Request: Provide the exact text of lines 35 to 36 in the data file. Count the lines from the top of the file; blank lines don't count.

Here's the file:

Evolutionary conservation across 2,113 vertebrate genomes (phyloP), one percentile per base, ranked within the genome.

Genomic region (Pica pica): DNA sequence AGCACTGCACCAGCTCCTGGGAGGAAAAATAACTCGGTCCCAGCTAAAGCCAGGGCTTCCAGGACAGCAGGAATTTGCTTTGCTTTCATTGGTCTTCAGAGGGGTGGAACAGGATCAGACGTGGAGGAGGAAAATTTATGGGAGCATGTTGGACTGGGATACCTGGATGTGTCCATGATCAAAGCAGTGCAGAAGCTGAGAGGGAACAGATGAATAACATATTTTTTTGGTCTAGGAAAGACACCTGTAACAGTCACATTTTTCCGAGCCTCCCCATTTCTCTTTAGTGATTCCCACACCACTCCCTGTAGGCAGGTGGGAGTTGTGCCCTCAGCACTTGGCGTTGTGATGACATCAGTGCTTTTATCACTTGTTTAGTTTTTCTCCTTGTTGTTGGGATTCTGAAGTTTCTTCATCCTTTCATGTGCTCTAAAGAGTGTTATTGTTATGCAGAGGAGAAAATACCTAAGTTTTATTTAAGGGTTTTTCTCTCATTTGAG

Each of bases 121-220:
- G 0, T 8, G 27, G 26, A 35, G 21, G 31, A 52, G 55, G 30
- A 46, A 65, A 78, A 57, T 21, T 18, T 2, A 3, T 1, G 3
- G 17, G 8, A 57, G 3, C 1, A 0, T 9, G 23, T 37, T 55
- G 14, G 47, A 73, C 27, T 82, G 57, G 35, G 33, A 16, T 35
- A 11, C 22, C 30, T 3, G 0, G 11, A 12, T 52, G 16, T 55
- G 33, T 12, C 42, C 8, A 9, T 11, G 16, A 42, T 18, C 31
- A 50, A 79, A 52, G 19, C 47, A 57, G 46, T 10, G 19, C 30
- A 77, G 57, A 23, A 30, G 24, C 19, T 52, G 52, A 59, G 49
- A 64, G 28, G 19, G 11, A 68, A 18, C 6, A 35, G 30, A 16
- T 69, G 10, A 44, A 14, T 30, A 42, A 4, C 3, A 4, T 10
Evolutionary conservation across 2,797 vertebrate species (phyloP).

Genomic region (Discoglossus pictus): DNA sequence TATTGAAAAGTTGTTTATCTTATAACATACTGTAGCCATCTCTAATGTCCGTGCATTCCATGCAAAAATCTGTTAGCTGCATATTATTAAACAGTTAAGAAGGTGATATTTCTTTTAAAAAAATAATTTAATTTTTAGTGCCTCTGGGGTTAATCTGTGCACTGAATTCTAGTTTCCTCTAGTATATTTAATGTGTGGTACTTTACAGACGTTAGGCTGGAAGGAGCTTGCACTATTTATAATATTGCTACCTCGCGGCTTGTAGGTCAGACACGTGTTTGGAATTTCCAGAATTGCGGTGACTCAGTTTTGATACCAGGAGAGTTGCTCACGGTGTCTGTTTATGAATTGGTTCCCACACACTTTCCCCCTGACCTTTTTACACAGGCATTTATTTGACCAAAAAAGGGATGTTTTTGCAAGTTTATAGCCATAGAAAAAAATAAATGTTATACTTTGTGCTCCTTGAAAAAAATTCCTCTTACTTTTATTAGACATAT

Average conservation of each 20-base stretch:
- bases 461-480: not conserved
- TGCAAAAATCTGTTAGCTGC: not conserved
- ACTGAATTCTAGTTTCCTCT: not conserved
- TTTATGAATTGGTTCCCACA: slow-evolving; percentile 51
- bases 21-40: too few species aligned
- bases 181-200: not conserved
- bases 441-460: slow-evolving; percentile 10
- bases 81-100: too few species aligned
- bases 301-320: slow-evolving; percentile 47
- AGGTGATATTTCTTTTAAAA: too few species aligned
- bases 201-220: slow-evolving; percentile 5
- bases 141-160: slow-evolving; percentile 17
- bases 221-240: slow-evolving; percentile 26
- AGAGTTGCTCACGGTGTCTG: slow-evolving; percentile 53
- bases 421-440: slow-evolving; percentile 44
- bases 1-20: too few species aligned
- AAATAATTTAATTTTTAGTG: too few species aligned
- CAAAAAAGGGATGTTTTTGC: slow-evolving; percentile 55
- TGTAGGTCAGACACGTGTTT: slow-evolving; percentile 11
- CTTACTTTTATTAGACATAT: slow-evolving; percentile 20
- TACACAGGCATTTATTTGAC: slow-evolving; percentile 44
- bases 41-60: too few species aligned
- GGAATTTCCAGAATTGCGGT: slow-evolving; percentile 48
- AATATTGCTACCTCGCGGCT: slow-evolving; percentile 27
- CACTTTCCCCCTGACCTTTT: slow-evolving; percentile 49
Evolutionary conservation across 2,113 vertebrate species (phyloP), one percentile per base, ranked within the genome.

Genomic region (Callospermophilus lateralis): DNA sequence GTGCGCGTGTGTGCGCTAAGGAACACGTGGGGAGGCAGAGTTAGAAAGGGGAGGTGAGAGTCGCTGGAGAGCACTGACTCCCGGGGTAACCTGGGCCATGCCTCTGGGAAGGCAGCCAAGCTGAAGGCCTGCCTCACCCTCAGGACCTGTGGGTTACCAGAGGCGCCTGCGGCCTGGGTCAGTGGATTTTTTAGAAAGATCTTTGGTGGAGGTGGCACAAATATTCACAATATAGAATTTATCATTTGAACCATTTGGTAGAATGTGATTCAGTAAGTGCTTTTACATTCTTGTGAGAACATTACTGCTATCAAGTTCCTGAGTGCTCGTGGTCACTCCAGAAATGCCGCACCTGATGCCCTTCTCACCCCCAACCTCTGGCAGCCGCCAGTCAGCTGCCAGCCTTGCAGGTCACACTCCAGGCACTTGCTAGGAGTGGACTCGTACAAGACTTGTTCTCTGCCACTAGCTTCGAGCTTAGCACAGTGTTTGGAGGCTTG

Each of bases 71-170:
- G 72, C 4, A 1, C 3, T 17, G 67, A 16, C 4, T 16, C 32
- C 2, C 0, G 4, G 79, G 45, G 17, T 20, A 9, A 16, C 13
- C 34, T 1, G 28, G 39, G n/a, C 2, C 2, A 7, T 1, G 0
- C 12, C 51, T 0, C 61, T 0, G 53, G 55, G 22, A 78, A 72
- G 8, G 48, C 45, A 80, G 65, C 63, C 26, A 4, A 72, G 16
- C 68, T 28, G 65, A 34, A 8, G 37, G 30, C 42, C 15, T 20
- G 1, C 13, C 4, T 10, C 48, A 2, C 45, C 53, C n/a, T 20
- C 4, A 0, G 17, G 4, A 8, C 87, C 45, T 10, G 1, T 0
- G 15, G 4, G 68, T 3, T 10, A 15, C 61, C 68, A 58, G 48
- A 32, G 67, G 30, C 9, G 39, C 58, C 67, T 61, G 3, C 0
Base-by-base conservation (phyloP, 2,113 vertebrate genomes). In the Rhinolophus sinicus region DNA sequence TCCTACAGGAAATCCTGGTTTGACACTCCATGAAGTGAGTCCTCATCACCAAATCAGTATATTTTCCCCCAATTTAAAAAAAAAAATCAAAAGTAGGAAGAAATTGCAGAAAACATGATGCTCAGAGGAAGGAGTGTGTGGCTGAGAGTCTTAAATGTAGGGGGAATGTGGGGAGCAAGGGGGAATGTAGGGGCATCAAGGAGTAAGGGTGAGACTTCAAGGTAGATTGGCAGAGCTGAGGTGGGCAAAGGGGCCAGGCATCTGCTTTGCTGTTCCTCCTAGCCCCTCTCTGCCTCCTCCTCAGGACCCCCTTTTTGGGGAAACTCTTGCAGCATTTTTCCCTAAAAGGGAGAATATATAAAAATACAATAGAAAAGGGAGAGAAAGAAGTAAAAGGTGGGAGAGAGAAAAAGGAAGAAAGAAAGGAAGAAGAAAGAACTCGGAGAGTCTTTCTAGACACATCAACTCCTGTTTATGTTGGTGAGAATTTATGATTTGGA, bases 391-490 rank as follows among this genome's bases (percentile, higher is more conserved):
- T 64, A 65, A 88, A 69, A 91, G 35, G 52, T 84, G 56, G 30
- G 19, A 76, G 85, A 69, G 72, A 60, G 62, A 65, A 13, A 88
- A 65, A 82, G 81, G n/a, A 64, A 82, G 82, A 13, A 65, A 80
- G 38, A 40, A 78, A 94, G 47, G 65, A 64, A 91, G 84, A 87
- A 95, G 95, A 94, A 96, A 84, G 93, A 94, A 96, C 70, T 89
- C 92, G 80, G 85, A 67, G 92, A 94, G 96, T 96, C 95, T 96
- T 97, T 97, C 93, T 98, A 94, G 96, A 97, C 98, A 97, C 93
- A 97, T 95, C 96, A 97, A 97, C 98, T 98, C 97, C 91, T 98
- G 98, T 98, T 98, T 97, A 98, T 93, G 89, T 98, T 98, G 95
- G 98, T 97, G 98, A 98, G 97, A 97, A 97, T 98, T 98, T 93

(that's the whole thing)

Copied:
- TGTAGGTCAGACACGTGTTT: slow-evolving; percentile 11
- CTTACTTTTATTAGACATAT: slow-evolving; percentile 20